Suzuki ran Showa SFF single-spring forks in 2013–2015, but for 2016–2018 they switched to Kayaba PSF-2 air forks. These forks work well for a wide range of riders. Most riders went down on the air pressure and out on compression. For hardcore racing, these are MXA’s recommended 2018 Suzuki RM-Z250 fork settings (stock settings are in parentheses):

Spring rate: 32 psi (35 psi)
Compression (bottom of fork): 10 clicks out (7 clicks out)
Hi-rebound (silver): 15 clicks out
Lo-rebound (red): 16 clicks out
Fork-leg height: Flush
Notes: Once you find the correct air-pressure setting for your weight, speed and track, focus on making all the adjustments with the compression clickers first, the low-speed rebound clickers second and high-speed rebound last. Given our druthers, we would prefer to have high- and low-speed compression damping instead of incremental rebound damping. If you want more straight-line stability, push the forks down into the clamps to the first line.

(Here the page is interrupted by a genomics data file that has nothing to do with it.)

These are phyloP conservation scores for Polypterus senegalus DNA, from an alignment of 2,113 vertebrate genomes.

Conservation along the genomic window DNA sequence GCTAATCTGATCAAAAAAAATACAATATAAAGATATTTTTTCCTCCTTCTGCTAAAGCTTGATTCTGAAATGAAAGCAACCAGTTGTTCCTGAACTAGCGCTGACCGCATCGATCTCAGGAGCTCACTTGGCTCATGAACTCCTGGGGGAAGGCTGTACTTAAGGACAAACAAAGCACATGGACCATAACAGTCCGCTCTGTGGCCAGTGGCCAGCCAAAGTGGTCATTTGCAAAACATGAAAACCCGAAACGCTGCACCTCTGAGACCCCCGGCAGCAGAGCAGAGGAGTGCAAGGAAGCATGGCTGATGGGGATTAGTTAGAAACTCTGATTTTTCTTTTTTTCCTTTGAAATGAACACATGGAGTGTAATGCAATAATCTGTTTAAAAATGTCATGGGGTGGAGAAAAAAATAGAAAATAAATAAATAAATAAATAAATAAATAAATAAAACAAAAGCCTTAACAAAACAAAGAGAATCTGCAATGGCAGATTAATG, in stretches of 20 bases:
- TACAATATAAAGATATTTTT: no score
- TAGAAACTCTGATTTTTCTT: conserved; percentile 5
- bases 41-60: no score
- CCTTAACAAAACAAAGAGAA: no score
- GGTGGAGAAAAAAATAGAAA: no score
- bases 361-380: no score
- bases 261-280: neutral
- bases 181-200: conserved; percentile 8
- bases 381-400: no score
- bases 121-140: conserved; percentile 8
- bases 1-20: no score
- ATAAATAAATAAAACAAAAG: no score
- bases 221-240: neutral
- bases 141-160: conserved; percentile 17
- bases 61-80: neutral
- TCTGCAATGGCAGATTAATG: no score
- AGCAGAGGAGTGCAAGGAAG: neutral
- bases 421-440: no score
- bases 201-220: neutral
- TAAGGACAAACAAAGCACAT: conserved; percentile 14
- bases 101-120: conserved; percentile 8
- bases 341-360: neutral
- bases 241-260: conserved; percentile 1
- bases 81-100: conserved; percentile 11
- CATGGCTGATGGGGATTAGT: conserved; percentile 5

Make sure to set sag. If it is not close to 105mm, it will throw everything off. For hardcore racing, these are MXA’s recommended 2018 Suzuki RM-Z250 shock settings (stock settings are in parentheses):

Spring rate: 5.5 kg/mm
Race sag: 105mm
Hi-compression (blue): 9 clicks out
Lo-compression (silver): 10 clicks out
Hi-rebound (bottom of shock): 17 clicks out
Lo-rebound (red): 11 clicks out
Notes: The 5.5 kg/mm spring might be a little stiff for minicycle transplants, but use free sag as your gauge. Check the race sag at regular intervals throughout the life of the machine. Don’t discount the shock when it comes to handling. If it is too stiff or the race sag too little, the RM-Z250 can go from a sweet-handling machine to a yellow ogre. Balance the front and rear with careful setup.